Intertextuality and collaborative authorship sounds all very fine to us postmodern folk, but to students, it is far from a philosophical matter.
Rebecca Moore Howard describes the ways in which students are frequently subjected to the most chilling penalties for practices that Hull and Rose describe more charitably as "patchwriting," an apprenticeship process rather than an intellectual crime.
My own most unnerving brush with this phenomenon came when I attempted to work with the Department of Psychology on a Writing Across the Curriculum project. Undergraduate Psychology students were asked to write summaries of short texts "in their own words." Several who used some of the words of the original were hauled on the carpet by the Psychology department, not for failing to follow instructions but for intellectual dishonesty. No efforts by other members of the research team could convince the Psychology people (a) that this was not plagiarism, or (b) that using some words from the original is a good way to write a summary.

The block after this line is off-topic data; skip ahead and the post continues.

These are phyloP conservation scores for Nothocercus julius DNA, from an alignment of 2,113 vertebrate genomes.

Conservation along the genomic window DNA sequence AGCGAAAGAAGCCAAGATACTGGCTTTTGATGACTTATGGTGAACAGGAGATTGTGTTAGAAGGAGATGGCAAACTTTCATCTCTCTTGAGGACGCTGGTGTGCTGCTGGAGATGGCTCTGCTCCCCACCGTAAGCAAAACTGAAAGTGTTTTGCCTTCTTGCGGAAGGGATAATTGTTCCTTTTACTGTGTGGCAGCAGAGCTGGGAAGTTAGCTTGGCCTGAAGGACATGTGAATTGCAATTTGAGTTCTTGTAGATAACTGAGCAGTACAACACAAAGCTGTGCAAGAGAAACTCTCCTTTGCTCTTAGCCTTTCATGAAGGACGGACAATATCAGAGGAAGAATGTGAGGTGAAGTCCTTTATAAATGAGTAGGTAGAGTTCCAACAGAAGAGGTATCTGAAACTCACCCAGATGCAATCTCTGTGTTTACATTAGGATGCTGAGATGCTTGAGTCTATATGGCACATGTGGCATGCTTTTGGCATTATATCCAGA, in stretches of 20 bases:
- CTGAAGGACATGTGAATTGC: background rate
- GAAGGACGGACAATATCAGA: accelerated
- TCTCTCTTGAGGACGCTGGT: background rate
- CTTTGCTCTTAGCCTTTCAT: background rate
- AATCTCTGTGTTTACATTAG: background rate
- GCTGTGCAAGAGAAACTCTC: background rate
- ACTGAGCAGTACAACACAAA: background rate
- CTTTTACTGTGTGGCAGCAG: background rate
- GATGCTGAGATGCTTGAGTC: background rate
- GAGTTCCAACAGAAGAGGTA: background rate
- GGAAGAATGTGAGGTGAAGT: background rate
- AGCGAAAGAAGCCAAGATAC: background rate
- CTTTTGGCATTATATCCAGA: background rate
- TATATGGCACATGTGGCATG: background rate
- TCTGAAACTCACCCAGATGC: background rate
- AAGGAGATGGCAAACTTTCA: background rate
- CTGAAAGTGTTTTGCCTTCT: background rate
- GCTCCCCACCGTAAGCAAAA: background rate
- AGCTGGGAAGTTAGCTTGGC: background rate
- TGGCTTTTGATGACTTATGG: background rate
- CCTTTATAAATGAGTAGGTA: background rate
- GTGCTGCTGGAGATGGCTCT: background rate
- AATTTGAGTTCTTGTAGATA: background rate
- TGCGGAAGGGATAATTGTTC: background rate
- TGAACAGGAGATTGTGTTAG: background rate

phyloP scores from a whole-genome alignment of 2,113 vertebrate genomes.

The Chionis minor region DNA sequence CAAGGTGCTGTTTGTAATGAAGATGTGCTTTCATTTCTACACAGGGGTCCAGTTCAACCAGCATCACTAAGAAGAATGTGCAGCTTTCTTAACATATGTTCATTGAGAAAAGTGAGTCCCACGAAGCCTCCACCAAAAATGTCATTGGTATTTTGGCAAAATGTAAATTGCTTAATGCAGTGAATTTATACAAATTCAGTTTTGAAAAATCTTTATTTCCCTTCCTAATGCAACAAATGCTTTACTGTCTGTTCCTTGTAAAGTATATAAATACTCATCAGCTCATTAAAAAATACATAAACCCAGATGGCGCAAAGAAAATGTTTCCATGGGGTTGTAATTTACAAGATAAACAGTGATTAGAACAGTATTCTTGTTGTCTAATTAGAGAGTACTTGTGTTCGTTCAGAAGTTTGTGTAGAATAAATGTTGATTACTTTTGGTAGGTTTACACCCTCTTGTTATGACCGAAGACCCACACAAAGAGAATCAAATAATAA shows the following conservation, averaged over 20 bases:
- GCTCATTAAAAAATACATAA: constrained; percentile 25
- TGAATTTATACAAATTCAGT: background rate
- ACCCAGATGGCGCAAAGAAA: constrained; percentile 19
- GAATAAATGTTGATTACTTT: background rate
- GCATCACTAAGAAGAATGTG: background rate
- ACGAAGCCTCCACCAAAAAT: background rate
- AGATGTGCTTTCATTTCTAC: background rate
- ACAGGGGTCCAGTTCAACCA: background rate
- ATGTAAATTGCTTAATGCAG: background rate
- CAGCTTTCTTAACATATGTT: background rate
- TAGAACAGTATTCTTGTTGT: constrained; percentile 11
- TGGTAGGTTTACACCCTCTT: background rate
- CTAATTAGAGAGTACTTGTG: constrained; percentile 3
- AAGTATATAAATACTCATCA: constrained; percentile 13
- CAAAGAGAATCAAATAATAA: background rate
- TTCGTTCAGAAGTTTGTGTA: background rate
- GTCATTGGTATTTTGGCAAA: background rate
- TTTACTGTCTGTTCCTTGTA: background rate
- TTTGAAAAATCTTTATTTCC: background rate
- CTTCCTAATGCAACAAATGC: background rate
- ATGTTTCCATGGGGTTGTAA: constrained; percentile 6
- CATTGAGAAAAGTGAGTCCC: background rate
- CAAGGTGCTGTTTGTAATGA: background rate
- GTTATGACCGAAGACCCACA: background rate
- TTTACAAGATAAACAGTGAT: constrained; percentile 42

Howard suggests that academic institutions must develop much clearer codes that "account for the contingent nature of authorship" (798) and spell out in detail the various lines that can be crossed between patchwriting, non-attribution and downright cheating. Trying to remedy excessive legalism by spelling out legalism more exactly may strike one as trying to put out a fire with kerosine. However, at least it does not assume that students will automatically know that practices which they cannot distinguish from what we call "research" are in fact viewed with horror by academics.
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